[tlhIngan Hol] Expressing "neutral gender"

SuStel sustel at trimboli.name
Tue May 28 10:55:55 PDT 2019


On 5/28/2019 1:32 PM, Will Martin wrote:
> Unless you are planning on having sex with an alien, why would you 
> care if it were male or female or neither?

To direct them to the correct bathroom?

To buy the right sort of clothing as a gift?

To correctly recommend either a urologist or gynecologist?

Any number of other reasons that might come up?


> Some trees are considered male and others of its species female, but 
> unless you are seeking fertile fruit, most people never bother to 
> figure out whether a tree is a he or a she.

Because in English trees are never /he/ or /she;/ they're always /it,/ 
regardless of their sexual properties.


> Klingon doesn’t have sexually classified gender like English does. 
> Most languages don’t.

English only has biological gender in its singular third-person 
pronouns, it only applies to some cases of biological sex, and it has no 
kind of gender agreement. The only way you could say that most language 
don't have the sort of gender that English has is to say that most 
languages have more extensive gender systems. Modern English effectively 
has no gender.


> Gender can have all kinds of categorization systems, like marking the 
> difference between old words vs. newer words borrowed from some other 
> language. Klingon gender has to do with marking the difference between 
> beings capable of using language, body parts, and everything else. 
> Biological sex role has nothing to do with it.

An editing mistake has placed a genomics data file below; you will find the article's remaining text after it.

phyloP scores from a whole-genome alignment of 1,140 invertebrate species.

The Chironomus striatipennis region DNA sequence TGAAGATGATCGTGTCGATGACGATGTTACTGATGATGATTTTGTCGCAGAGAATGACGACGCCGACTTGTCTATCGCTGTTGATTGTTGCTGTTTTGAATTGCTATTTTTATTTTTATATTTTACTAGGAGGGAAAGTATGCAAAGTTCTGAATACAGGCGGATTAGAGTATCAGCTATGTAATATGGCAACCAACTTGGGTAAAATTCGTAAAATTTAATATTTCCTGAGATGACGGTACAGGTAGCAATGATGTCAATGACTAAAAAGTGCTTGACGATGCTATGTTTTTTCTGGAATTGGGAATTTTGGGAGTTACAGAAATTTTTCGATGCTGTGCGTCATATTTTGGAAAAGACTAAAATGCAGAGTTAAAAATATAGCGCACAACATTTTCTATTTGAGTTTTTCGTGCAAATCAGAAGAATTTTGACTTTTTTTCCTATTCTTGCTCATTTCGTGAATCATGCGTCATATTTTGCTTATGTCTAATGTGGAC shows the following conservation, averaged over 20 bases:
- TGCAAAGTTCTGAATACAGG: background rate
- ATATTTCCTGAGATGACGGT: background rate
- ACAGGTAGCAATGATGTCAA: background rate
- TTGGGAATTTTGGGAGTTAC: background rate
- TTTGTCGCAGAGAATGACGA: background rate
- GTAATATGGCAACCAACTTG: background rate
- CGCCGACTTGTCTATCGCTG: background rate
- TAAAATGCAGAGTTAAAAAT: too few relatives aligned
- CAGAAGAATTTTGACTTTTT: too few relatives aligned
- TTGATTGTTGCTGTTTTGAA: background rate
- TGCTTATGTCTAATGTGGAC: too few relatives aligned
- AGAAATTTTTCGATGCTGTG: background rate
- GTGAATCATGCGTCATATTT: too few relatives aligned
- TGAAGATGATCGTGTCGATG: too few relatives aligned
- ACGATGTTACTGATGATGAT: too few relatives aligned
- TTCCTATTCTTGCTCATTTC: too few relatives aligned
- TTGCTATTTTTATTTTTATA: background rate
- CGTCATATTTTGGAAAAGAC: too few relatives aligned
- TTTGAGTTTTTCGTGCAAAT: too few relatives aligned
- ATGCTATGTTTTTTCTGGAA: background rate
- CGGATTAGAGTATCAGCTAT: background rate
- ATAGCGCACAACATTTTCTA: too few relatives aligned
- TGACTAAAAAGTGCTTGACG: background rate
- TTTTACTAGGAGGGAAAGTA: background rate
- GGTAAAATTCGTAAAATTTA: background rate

>
> So, in Klingon, you’d be less interested in noting that it wasn’t male 
> or female (since there is no “he” or “she” or “it” to use as the 
> pronoun when discussing the alien), but instead, you’d be trying to 
> figure out whether it used language.

And yet there are still situations in which you want to express the 
biological sex of someone or something, so there should be a way to do 
it, and you should be able to discuss it.

(There are a couple of extreme cases of gender in English. For instance, 
some maintain that the difference between /blond/ and /blonde/ is as in 
French: the /-e/ makes the adjective feminine, and should be used when 
referring to blond(e) women. Others maintain that this distinction 
belongs to French, not English, and that /blond/ should be used for all 
people with this color hair.)

Back to the original question: sorry, I can't think of a better way to 
say /neuter/ than to say *be' 'oHbe'; loD 'oHbe'* or variations thereof.

-- 
SuStel
http://trimboli.name

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